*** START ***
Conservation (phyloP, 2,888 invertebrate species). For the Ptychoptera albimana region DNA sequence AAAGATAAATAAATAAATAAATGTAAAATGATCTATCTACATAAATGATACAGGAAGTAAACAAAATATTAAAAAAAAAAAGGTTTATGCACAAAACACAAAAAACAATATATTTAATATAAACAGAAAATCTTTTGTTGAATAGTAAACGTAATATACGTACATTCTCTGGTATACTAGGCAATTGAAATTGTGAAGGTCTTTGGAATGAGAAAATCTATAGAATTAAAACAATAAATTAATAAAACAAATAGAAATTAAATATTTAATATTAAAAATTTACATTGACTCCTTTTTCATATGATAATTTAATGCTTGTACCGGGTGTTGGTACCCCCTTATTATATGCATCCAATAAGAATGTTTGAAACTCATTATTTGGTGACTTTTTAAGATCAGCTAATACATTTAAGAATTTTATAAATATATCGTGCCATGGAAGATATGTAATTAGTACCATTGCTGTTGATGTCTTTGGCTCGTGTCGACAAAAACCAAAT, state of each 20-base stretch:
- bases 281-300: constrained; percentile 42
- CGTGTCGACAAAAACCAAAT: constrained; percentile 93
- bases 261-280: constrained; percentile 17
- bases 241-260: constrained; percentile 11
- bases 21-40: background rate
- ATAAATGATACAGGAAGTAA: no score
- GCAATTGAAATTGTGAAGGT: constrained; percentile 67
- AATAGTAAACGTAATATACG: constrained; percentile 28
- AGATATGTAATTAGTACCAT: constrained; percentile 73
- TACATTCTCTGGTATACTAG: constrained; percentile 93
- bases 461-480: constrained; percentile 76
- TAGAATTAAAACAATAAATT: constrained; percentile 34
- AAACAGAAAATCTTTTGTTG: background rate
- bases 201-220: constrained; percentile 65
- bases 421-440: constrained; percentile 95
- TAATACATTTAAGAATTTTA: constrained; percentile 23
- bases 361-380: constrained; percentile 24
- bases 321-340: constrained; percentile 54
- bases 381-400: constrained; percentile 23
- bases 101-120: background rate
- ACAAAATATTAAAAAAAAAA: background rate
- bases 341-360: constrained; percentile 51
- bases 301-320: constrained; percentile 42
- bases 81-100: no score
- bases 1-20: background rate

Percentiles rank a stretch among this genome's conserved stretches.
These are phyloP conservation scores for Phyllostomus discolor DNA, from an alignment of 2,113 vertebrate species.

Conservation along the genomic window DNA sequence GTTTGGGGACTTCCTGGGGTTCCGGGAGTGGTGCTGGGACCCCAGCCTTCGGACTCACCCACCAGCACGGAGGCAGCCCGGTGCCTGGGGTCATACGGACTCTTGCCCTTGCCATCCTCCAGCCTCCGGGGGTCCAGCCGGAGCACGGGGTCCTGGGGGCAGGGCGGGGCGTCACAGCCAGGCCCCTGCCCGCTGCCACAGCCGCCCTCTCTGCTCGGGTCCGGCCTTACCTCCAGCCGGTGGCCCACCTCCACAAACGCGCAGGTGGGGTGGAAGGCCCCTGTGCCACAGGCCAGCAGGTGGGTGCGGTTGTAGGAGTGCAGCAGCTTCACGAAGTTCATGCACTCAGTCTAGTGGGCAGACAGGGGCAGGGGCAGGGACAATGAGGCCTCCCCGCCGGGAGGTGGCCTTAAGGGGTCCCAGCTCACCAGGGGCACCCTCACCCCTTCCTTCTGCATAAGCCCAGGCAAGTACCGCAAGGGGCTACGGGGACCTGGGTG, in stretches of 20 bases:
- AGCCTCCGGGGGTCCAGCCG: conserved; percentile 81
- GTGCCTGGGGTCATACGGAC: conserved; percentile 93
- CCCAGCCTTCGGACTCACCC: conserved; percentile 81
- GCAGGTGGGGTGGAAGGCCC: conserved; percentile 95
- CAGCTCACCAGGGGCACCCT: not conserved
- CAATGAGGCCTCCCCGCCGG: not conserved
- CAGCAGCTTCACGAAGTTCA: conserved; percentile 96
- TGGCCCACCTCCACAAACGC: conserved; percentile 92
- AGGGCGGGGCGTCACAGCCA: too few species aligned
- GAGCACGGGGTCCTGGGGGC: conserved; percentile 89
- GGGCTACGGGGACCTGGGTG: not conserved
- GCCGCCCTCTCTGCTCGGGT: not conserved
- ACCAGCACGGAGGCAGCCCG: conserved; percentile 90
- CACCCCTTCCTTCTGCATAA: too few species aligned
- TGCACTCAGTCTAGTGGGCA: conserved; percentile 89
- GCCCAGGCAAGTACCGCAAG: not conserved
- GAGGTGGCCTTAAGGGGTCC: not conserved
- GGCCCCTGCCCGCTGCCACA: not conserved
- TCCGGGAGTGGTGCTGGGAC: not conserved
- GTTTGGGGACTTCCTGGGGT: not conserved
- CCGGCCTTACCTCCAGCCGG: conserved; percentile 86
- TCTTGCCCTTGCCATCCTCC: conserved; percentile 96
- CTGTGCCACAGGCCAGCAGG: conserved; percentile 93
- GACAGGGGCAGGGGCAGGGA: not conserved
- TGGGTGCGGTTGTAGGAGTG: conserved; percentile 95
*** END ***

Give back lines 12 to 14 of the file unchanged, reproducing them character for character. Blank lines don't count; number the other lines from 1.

- bases 461-480: constrained; percentile 76
- TAGAATTAAAACAATAAATT: constrained; percentile 34
- AAACAGAAAATCTTTTGTTG: background rate